Amy Ellings of Olympia, however, bought new shampoos and soaps without the words “fragrance” or “parfum” on their labels after she participated in the Washington Toxics study and learned it detected in her body 12 tested chemicals. They included by far the study’s highest reading of a particular phthalate, so she got rid of her vinyl shower curtain.
“I feel frustration that there hasn’t been enough studies done to show exactly what happens with these chemicals,” Ellings, a dietician, said in an interview. Even though some studies do show problems, she’s frustrated that companies aren’t forced to list on labels all chemicals contained in their products. “Nobody’s doing anything about it,” Ellings said. “I think companies have to at least label… I feel that’s the government’s role, is to protect the health of our nation.”
Molly Gray, a midwife and naturopathic physician in Seattle found to have 13 tested chemicals in her body, told researchers: “I do my best to live organic and chemical-free. Apparently local/organic food only, toxin-free cleaners, off-gassed mattress, low/no VOC paint, and filtered water isn’t enough. The answer I received from this study is that the fight is too big for just one person.”
Radtke, the Green Lake walker and a breastfeeding advocate, agrees.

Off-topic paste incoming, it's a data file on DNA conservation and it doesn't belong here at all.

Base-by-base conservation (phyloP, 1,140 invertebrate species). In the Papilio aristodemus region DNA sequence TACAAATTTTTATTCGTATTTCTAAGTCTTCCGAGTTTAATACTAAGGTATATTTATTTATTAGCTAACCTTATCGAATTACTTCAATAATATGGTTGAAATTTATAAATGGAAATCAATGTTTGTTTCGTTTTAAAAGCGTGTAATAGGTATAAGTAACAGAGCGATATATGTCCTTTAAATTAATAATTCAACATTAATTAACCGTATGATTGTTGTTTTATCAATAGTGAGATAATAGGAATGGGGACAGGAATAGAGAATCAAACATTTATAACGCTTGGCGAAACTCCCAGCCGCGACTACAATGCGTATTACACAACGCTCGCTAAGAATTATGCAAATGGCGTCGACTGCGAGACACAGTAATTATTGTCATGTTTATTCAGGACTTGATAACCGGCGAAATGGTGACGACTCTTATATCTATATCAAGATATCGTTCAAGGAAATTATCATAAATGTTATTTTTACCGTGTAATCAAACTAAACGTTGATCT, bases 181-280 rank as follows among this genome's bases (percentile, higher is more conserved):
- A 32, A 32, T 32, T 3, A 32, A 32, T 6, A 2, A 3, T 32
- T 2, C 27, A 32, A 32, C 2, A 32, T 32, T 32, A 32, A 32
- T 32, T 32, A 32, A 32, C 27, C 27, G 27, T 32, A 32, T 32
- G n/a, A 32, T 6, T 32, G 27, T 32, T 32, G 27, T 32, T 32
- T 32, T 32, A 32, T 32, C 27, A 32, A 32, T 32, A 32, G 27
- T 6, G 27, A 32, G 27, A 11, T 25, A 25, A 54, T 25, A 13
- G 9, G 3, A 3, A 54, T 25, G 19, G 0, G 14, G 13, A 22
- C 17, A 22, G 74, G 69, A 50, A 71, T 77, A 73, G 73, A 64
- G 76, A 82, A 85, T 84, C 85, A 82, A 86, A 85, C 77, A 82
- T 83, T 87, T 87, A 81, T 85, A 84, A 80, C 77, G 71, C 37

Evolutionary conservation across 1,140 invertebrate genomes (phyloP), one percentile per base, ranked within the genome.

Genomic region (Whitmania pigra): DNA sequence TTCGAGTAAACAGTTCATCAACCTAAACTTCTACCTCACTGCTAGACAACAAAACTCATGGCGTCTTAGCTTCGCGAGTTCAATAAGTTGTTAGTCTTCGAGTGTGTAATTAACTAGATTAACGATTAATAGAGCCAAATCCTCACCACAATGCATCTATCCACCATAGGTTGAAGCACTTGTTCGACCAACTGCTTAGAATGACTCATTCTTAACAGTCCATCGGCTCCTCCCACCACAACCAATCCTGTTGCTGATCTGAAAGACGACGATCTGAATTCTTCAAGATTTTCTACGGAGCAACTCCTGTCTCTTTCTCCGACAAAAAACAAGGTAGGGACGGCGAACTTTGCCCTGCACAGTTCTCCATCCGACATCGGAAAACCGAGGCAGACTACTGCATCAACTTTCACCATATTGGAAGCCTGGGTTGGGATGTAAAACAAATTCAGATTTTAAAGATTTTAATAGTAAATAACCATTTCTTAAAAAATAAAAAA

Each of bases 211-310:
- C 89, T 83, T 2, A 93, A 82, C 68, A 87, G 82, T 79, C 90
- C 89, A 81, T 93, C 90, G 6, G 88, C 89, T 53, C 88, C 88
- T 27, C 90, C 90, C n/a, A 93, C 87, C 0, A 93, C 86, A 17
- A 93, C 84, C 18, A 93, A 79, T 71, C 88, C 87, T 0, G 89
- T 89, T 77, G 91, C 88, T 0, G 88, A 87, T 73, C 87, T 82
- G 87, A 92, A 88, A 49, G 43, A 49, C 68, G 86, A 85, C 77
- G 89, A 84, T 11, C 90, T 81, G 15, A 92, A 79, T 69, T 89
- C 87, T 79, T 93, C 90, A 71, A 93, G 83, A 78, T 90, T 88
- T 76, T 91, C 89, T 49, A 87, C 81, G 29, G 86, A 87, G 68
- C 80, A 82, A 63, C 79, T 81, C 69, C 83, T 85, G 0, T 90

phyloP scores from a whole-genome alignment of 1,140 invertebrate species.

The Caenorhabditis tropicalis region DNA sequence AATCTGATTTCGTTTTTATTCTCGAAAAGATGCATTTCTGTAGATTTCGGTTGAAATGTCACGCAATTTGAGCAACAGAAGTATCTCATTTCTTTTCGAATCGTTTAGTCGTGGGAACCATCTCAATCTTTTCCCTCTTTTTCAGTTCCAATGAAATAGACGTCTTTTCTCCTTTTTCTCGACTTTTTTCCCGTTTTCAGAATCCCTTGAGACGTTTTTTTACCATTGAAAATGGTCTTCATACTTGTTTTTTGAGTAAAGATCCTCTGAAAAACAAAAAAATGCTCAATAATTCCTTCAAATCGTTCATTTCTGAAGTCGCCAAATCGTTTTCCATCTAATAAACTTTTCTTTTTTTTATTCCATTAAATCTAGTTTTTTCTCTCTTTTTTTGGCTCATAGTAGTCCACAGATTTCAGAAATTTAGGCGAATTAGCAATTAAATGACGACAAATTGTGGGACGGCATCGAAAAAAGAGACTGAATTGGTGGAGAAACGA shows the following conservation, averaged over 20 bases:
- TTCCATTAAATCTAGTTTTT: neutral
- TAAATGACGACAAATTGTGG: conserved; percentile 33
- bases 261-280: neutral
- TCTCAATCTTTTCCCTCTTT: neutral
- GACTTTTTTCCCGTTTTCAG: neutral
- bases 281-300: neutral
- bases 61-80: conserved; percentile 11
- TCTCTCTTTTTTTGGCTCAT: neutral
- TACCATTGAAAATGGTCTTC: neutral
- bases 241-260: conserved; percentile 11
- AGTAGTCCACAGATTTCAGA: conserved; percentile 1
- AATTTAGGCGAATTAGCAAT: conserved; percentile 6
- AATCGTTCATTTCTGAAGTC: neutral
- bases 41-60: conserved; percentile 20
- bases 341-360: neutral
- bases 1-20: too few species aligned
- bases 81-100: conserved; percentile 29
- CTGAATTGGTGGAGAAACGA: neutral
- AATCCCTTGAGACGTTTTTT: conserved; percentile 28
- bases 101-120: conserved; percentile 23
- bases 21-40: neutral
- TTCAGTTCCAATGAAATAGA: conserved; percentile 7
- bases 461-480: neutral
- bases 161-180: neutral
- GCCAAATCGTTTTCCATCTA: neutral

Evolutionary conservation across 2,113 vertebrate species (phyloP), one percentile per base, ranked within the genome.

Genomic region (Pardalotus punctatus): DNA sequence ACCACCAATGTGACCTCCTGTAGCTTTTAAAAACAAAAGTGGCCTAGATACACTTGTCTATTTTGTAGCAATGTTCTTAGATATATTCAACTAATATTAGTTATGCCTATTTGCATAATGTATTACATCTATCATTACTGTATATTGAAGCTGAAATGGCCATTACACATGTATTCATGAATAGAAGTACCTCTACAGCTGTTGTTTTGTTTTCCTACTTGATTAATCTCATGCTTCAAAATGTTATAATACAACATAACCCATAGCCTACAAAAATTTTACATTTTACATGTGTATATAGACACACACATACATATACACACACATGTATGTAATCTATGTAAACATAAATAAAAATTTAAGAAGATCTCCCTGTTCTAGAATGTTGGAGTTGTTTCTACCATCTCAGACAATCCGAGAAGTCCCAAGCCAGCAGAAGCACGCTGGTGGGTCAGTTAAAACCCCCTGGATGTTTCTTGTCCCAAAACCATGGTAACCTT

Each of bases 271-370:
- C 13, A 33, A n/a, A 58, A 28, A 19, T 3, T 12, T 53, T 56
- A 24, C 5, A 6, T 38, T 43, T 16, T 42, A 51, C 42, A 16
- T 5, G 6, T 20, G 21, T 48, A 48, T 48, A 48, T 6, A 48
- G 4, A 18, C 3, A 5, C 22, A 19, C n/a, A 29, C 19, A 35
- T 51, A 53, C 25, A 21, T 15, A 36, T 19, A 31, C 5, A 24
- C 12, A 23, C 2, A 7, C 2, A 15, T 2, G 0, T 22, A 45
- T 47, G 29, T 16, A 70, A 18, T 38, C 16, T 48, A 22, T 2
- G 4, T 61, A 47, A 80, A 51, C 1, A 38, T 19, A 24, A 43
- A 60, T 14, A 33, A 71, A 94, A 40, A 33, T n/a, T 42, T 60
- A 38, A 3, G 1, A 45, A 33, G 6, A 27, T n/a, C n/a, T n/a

“It’s sad for me as a new mom,” Radtke said in an interview. “I sit there and I nurse my baby and I know this is the BEST thing I can give my child. And I know the longer I breastfeed my child, the healthier he will be, and I’m totally dedicated to that. But I also realize I’m saddened at the same time, because I’m off-loading some of my body burden [of chemicals] onto him. And that’s not fair. He didn’t ask for that. That’s what makes me really angry…
“Moms should be angry about this because we’re passing this on to our children and there’s nothing we can do about it, and that’s infuriating.”
**CORRECTION: The original version of this story used the wrong acronym for perfluorinated compounds. The correct acronym is PFCs, not PFOS.
WHERE TO TURN
Want to avoid phthalates or other chemicals at home? Consult these resources:
* Skin Deep www.cosmeticsdatabase.com
* Campaign for Safe Cosmetics: www.safecosmetics.org
* Washington Toxics Coalition www.watoxics.org
* Plastics Ingredients Could Make a Boy’s Play Less Masculine (by Science News)
* Mercury Found in Blood of One-Third of American Women (by Environment News Service; SEJ)
* A Glut of Mercury Raises Fears (by Washington Post)
* FDA Knew about Mercury in Corn Syrup — and Kept Silent (by Chicago Tribune; SEJ Tipsheet)
* BPA May Affect Sexual Function in Adult Men, Study Finds (by ConsumerReports Health Blog)
* Puget Sound: Down the Drain? When you wash clothes, you pollute (by Seattlepostglobe)